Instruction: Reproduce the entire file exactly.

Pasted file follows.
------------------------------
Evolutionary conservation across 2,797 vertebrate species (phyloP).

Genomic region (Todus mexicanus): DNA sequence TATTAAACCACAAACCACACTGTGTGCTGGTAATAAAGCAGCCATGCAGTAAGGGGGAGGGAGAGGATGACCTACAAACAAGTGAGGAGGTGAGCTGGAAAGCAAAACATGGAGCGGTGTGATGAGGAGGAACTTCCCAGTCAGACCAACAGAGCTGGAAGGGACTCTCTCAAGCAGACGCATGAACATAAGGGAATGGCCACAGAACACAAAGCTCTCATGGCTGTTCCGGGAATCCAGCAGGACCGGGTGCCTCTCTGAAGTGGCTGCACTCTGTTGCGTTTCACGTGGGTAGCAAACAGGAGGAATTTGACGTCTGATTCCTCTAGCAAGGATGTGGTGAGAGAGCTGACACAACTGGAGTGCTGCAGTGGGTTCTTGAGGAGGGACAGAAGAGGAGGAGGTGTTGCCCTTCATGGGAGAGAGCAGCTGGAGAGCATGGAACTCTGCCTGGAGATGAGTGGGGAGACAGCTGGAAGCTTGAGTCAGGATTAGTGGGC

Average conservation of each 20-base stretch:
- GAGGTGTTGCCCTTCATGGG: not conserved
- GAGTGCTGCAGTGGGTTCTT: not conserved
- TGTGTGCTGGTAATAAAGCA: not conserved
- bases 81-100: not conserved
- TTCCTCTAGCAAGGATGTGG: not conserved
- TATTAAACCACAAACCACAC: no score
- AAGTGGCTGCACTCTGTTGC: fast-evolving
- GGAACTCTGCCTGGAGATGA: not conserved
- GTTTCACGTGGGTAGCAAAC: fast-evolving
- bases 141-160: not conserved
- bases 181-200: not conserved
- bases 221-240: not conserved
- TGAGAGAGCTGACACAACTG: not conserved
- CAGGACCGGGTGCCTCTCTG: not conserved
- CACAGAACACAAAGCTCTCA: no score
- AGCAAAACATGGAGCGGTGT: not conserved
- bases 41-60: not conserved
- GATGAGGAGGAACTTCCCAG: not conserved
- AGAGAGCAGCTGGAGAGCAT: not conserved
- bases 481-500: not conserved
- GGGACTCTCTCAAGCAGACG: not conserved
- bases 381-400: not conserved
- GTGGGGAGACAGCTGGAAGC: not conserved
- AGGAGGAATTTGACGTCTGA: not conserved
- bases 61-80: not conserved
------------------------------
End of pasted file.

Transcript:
Evolutionary conservation across 2,797 vertebrate species (phyloP).

Genomic region (Todus mexicanus): DNA sequence TATTAAACCACAAACCACACTGTGTGCTGGTAATAAAGCAGCCATGCAGTAAGGGGGAGGGAGAGGATGACCTACAAACAAGTGAGGAGGTGAGCTGGAAAGCAAAACATGGAGCGGTGTGATGAGGAGGAACTTCCCAGTCAGACCAACAGAGCTGGAAGGGACTCTCTCAAGCAGACGCATGAACATAAGGGAATGGCCACAGAACACAAAGCTCTCATGGCTGTTCCGGGAATCCAGCAGGACCGGGTGCCTCTCTGAAGTGGCTGCACTCTGTTGCGTTTCACGTGGGTAGCAAACAGGAGGAATTTGACGTCTGATTCCTCTAGCAAGGATGTGGTGAGAGAGCTGACACAACTGGAGTGCTGCAGTGGGTTCTTGAGGAGGGACAGAAGAGGAGGAGGTGTTGCCCTTCATGGGAGAGAGCAGCTGGAGAGCATGGAACTCTGCCTGGAGATGAGTGGGGAGACAGCTGGAAGCTTGAGTCAGGATTAGTGGGC

Average conservation of each 20-base stretch:
- GAGGTGTTGCCCTTCATGGG: not conserved
- GAGTGCTGCAGTGGGTTCTT: not conserved
- TGTGTGCTGGTAATAAAGCA: not conserved
- bases 81-100: not conserved
- TTCCTCTAGCAAGGATGTGG: not conserved
- TATTAAACCACAAACCACAC: no score
- AAGTGGCTGCACTCTGTTGC: fast-evolving
- GGAACTCTGCCTGGAGATGA: not conserved
- GTTTCACGTGGGTAGCAAAC: fast-evolving
- bases 141-160: not conserved
- bases 181-200: not conserved
- bases 221-240: not conserved
- TGAGAGAGCTGACACAACTG: not conserved
- CAGGACCGGGTGCCTCTCTG: not conserved
- CACAGAACACAAAGCTCTCA: no score
- AGCAAAACATGGAGCGGTGT: not conserved
- bases 41-60: not conserved
- GATGAGGAGGAACTTCCCAG: not conserved
- AGAGAGCAGCTGGAGAGCAT: not conserved
- bases 481-500: not conserved
- GGGACTCTCTCAAGCAGACG: not conserved
- bases 381-400: not conserved
- GTGGGGAGACAGCTGGAAGC: not conserved
- AGGAGGAATTTGACGTCTGA: not conserved
- bases 61-80: not conserved